It’s like that image I heard one time, comparing the mind to a grab bag, with lots of Legos inside. Some of the Legos have been assembled into buildings or fragments of buildings or other objects, and some are just random Legos. You reach in and you pull something out. If it’s assembled already, that tends to be more on the mind side, the thinking side, the reasoning side.

Other times, it’s just random connections. That’s the heart side. But you learn a lot about the heart and mind with them, because sometimes these random connections are really powerful. They go way back into your history. This is why, in psychoanalysis, they like to do free association, just to see where your random connections are.

So you set yourself up against the hindrance, saying, “I’m not going to go with it.” Then, notice that part of the mind will go anyhow. Look for why.

Ajaan Maha Boowa talks about how, when he’d been doing body contemplation, he got to the point where he was very, very quick. He’d look at anybody’s body and immediately see it as taken apart, with the skin stripped off, and blood all over the place. There had been no thoughts of lust at all for quite a while.

But then he asked himself, “Well, when did the lust go away? When was the moment? When was the insight that made it go away?” He realized, there was no moment. So he began to get suspicious. Maybe it was just hiding.

So he imagined a beautiful body right next to his, and everywhere he went, this beautiful body went along, right there, clinging to him. This went on for several days: no reaction inside the mind at all. But then after the fourth day, he began to sense that part of his mind actually liked that body. So he realized that the problem hadn’t been solved.

The next question was: “Why?” He began to realize, as he went back and forth between perceiving that body as attractive and perceiving it as unattractive, that there was a part of the mind that wanted to see it as attractive. No matter how much you looked at the reality of the body, there was another part that just wanted it to be attractive, wanted to have that perception of beauty.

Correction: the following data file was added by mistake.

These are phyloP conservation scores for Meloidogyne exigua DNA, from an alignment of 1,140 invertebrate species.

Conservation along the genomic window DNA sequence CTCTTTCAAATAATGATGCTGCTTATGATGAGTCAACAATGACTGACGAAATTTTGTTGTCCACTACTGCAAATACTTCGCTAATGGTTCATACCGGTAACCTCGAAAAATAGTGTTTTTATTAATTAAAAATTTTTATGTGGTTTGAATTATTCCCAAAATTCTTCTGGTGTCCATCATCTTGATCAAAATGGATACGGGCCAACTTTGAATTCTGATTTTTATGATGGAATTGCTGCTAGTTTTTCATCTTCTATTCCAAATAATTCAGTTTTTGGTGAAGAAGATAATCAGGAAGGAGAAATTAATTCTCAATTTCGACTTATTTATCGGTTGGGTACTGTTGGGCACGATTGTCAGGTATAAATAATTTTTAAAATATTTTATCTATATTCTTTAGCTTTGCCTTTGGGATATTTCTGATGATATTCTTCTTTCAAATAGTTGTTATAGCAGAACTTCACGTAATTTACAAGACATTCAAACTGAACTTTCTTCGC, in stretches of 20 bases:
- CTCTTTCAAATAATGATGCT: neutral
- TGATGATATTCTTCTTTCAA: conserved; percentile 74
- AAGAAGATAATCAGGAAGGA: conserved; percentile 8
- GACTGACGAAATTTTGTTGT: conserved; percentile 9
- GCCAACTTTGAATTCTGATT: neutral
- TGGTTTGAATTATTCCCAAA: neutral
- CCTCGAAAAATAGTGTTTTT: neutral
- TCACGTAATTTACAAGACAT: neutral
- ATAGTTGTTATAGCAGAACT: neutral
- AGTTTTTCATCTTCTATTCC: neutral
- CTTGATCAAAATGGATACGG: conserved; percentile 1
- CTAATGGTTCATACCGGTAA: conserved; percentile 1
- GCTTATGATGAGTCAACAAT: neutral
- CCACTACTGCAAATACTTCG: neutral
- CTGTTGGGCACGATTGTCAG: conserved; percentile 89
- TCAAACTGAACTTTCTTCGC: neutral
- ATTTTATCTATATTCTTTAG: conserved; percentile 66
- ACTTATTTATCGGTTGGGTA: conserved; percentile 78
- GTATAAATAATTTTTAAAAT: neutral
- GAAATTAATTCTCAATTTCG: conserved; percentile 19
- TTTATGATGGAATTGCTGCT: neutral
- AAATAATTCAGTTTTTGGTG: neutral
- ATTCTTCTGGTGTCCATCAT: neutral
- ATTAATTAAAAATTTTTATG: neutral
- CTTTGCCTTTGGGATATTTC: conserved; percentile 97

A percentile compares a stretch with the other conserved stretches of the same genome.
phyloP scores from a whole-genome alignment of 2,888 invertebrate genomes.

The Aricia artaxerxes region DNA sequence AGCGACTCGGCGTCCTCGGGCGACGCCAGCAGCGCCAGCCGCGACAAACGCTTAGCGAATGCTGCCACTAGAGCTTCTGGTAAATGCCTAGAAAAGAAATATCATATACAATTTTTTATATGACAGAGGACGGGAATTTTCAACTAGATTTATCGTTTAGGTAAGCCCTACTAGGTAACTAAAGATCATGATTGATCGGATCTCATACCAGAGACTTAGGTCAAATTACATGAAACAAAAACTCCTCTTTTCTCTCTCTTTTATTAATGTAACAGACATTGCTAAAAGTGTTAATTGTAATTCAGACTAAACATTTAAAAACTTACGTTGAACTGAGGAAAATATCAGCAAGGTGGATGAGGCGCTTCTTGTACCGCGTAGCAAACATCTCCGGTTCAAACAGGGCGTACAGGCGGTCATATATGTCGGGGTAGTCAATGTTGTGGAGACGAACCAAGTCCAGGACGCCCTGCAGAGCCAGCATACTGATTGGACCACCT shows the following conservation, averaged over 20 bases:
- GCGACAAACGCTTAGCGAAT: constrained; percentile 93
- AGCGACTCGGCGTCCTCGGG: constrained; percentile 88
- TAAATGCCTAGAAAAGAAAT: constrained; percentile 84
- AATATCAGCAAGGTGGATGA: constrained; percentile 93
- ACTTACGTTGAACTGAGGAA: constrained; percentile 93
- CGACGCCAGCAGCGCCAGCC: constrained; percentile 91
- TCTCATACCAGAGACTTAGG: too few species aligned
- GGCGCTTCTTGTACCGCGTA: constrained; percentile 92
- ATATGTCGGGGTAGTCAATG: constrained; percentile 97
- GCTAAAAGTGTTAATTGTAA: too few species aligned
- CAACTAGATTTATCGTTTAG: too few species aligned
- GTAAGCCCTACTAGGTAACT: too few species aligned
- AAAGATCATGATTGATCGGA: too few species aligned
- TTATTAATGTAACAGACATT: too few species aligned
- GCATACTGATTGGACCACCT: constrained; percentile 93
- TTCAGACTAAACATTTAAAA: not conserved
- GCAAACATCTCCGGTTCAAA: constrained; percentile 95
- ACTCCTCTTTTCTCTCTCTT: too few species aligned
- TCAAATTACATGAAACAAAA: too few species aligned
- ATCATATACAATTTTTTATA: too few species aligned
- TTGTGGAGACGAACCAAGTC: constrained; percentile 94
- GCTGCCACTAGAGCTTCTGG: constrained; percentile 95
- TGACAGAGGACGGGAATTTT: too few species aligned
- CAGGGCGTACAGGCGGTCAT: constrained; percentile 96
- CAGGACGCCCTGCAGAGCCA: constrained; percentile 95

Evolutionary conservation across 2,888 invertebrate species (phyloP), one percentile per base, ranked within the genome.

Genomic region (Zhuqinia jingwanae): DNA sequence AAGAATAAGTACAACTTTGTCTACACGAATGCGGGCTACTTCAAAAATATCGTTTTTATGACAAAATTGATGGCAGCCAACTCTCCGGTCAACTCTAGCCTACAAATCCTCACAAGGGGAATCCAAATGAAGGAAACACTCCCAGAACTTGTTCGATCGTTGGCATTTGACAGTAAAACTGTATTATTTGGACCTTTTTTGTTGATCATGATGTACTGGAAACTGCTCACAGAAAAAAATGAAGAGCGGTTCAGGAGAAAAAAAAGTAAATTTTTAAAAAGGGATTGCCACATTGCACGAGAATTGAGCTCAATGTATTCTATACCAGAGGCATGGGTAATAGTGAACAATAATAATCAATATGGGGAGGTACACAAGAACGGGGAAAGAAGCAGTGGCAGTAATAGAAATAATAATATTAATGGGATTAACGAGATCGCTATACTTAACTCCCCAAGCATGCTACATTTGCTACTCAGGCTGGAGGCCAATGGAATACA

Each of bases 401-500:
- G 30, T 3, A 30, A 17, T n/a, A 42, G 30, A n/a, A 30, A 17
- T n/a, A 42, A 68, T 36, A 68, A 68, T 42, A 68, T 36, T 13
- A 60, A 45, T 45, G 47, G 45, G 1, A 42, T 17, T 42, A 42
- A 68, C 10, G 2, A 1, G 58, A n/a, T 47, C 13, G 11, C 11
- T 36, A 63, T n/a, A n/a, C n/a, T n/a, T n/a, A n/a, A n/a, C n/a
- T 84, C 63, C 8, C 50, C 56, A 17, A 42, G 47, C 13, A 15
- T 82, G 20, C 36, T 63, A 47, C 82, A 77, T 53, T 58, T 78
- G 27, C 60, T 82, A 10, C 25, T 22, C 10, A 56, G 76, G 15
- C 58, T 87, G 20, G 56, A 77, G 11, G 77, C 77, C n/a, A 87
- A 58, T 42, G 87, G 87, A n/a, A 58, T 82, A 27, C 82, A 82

Well, why? What was the allure of that? It was when he saw that allure: That was when he was able to see that it was totally worthless. And, compared with all the drawbacks that come with sensual desire, that was when he felt dispassion for the allure. That was when he totally let go of any kind of sensual desire.

So you learn about the hindrances—you learn about them both as a mind function and as a heart function—by bringing your whole heart and your whole mind to trying to figure them out for the sake of freeing yourself from them. You try to get your heart on the side of wanting to be free. You get your mind on the side of trying to outwit them; seeing: What do they do to fool you every time they appear and you go for them?

This will require good concentration. The irony is that you need to get the mind past these hindrances to really get into good concentration. But that’s just an irony in theory. In practice, what it means is that you fight them off and work on your concentration at the same time, as best you can. This is why we have that chant about the 32 parts of the body so often: so that we can immediately think about a way of counteracting our desires.

They’ll be quiet for a while. They haven’t gone away—they’re just lying there, quiet. But the fact that they’re lying there, quiet, allows the mind to settle down. This is how we deal with all our defilements as we get the mind into concentration: Clear an area where the mind can settle down—knowing that it’s not totally without danger, not totally without problems, but it’s good enough to settle down for the time being.

As you get the mind more and more on the side of concentration, you’re going to convert the heart. It begins to see that the concentration really is a good place to be, and you’re better off not siding with the sensual desire, not siding with the other hindrances.

The reasoning part of the mind can then do its work to outwit the hindrance. That’s what the Buddha means when he says that discernment is what sees through them: It outwits them.

So both the heart and the mind are needed to train both the heart and the mind. It’s only when the training is total like this, dealing with all your mental functions—all of your thinking functions, all of your willing functions—that the whole heart and mind can be free.